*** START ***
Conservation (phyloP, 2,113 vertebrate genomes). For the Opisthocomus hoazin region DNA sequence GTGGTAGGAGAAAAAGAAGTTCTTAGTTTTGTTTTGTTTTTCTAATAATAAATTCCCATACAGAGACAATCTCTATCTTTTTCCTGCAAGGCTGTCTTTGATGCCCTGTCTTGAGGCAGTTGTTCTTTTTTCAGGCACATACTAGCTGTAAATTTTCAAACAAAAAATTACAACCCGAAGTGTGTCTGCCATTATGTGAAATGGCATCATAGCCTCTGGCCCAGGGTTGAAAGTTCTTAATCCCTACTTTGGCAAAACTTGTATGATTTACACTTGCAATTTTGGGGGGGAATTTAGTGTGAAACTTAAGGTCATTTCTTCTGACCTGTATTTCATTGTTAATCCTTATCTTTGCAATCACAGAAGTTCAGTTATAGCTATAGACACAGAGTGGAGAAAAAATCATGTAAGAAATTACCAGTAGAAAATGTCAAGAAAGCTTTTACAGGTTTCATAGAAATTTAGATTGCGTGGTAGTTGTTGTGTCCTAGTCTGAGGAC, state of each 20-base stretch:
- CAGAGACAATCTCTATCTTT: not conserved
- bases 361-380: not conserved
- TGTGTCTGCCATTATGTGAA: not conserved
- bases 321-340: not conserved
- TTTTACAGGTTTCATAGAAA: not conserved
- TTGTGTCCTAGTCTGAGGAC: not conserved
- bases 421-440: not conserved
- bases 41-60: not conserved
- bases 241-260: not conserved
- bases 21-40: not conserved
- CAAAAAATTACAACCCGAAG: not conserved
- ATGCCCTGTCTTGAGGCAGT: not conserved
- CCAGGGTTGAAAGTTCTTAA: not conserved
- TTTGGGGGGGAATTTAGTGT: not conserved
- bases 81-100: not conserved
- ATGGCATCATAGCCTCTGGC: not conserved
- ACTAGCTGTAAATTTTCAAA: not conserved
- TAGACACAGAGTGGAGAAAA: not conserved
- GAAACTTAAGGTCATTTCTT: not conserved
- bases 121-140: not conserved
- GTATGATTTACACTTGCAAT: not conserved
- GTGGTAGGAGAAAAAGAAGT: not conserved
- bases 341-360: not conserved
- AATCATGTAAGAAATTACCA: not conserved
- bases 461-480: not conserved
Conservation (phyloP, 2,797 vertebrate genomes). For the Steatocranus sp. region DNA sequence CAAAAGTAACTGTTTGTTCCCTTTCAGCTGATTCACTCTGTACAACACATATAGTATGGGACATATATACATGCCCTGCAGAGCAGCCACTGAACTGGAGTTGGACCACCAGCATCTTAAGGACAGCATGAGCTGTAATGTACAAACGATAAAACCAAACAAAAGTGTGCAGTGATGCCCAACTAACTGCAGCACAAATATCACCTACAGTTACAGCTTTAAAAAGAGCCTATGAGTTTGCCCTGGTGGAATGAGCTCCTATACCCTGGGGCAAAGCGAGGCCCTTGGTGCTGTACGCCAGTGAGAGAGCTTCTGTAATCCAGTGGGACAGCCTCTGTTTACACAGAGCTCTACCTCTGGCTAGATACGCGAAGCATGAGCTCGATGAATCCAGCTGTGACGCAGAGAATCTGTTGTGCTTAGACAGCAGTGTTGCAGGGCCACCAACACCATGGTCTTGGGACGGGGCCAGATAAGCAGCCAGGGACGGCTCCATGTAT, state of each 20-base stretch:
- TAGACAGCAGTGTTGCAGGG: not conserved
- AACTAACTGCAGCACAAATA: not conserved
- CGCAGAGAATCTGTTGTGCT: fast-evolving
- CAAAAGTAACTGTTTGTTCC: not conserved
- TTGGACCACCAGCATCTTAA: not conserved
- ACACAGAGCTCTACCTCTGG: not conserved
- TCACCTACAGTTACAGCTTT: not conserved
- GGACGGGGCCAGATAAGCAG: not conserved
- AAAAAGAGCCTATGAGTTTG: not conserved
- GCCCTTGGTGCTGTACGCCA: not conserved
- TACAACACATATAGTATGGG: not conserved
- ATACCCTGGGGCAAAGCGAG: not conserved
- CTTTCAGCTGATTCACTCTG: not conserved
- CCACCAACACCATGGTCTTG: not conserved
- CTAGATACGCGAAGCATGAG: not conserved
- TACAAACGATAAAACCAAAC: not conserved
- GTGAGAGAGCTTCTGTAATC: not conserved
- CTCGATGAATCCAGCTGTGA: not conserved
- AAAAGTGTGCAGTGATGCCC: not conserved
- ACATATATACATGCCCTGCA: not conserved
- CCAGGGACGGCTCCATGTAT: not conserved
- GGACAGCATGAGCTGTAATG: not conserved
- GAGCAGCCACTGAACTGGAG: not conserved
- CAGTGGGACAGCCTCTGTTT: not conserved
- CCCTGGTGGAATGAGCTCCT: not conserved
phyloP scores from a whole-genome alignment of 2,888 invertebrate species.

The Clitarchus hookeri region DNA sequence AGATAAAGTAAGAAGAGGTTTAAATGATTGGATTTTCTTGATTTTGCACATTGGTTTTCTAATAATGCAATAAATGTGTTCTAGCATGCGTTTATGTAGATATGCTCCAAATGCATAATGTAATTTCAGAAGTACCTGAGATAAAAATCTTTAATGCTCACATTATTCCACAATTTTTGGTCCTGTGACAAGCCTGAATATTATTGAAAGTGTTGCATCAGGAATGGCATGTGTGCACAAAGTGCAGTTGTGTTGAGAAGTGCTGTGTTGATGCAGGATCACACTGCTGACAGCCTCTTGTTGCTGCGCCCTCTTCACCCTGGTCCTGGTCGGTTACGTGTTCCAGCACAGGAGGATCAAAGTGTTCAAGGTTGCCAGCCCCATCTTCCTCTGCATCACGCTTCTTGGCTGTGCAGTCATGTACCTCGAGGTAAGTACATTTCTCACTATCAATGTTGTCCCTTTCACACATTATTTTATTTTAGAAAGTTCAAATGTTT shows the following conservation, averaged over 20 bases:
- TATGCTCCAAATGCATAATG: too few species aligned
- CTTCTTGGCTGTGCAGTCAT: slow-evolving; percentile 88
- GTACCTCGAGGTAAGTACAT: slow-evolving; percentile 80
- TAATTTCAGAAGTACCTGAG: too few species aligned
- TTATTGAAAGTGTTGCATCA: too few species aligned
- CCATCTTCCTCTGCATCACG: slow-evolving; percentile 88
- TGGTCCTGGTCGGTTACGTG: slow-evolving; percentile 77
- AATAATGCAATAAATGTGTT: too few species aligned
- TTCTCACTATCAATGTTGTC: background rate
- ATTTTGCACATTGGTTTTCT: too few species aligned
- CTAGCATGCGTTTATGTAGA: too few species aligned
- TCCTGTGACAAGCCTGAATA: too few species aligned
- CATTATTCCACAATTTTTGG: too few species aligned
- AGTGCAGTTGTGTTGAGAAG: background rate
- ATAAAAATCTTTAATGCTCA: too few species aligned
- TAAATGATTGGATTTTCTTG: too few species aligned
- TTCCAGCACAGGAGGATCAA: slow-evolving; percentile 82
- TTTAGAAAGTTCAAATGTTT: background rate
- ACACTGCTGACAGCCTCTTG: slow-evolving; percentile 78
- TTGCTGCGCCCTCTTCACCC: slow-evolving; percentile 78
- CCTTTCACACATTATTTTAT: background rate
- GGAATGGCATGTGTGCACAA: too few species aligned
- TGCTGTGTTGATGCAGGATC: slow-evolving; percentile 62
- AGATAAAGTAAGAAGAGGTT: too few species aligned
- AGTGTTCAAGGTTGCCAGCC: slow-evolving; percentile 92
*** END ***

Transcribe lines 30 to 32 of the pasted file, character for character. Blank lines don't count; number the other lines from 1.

- CGCAGAGAATCTGTTGTGCT: fast-evolving
- CAAAAGTAACTGTTTGTTCC: not conserved
- TTGGACCACCAGCATCTTAA: not conserved